[Review] Bellator: MMA Onslaught

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Bellator is an interesting company. It was founded around the time of Viacom and EliteXC’s fallout and has since grown in to the second largest mixed martial arts promotion in America.   It has done so with some smart planning, good partnerships and a lot of luck.

The company’s tournament based structure grew to flash fame early on with highlight reel victories from fighters like Yahir Reyes and Toby Imada.  This interesting new company would garner interest from Viacom who at the time was coming up on a contract negotiation with the UFC.  Viacom tested the waters by putting the tournaments on MTV2 during the negotiations.  Dana White and the UFC eventually left their Spike TV for Fox which forced Viacom to fill the void.  Bellator would fill that void.

Now, Bellator’s contract with Viacom has produced a new entry in the form of Bellator: MMA Onslaught. This game comes from the company’s go to game developer 345 Games, creators of guilty pleasure games like The Deadliest Warrior.  With a background in odd fighting game bases, they have had plenty of room to grow with fighters. Has 345 created another challenger for the UFC, or is it simply a distraction for the main event?

Bellator: MMA Onslaught looks, acts and plays a lot like the UFC’s flagship Undisputed series or even EA’s MMA game.  If you pick the game up and expect it to play like those, you are going to get finished.  Quick.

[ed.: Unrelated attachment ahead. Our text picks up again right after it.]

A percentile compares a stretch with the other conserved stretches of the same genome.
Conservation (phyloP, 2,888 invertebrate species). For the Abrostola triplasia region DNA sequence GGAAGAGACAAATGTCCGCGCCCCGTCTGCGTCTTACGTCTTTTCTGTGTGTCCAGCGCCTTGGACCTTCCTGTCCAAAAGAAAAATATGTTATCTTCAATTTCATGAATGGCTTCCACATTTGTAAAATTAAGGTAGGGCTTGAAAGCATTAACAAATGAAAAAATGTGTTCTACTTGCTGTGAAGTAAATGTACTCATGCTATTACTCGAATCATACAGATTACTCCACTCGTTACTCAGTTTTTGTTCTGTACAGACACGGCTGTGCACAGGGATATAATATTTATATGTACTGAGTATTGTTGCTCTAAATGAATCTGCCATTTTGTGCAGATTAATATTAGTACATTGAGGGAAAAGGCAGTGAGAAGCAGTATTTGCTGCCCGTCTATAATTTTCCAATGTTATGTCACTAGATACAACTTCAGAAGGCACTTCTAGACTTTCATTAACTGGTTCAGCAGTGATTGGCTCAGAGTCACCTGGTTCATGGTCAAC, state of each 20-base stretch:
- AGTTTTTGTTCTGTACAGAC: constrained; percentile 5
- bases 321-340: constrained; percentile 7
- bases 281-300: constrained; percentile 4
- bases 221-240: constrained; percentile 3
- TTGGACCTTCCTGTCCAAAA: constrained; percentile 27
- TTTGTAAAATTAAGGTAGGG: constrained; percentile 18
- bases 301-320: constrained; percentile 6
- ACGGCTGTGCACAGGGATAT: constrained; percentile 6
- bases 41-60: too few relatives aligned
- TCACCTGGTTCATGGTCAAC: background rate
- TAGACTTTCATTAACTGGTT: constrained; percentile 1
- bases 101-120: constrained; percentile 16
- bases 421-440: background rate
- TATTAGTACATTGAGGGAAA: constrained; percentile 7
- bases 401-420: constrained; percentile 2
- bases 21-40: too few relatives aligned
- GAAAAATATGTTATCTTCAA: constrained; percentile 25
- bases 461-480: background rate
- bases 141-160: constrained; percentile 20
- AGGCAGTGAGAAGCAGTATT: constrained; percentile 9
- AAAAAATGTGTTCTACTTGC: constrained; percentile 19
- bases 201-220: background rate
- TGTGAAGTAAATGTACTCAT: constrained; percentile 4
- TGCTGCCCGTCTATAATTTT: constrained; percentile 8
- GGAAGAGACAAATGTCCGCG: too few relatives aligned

See most MMA games work on focusing purely on the sport of MMA.  Bellator: MMA Onslaught doesn’t.  Here we see the team focus on the fight itself. Getting to a 3rd round isn’t easy as you have so many available options of attack that a decision seems the most unlikely of circumstances for a fight.

This is actually a bit closer to a Street Fighter game than you would like to think.  That’s because this game is all about meter management.

Your fighters have an actual life bar.  It does have some leeway in management as it regenerates both between rounds and in the match.  Even still, we’re talking about a sports game with a health bar.  Already you have taken all the technique of time management and thrown it out the window.  Here we have a strong emphasis on the two men enter, one man leaves situation.

This is further highlighted by the games use of meter management.  That’s right fighting game aficionados, meter management.  Right below the life bar is a second bar that assesses your energy.  This is actually more crucial than you would think.  Attacking and being attacked all reduces the bar.  Once it gets to cautionary levels, you take more damage.  When it gets in the danger zone, you’re open for the quick knockout or submission.  This is an interesting way of showcasing the danger most fighters can get in by wildly attacking opponents.  It could easily be criticized, but it makes sense.  Any fighter that charges head first in to a fighter is going to get hurt.  We finally have a game that showcases this.

Your fighter can also create a “Bellator Moment” by stunning an opponent and quickly tapping the left trigger to do a devastating attack.  This system gives the game some prettier knockouts which brings something new to a fight.  The stun isn’t automatically set up so you have to hurry and get your opponent before they fall backwards.

The game is essentially broken in to the three categories of striking, ground work, and grappling.  Each of those categories are full of moves you typically don’t see in a normal match.  The fact that you can pull off a German Suplex with the flick of a button is ludicrous.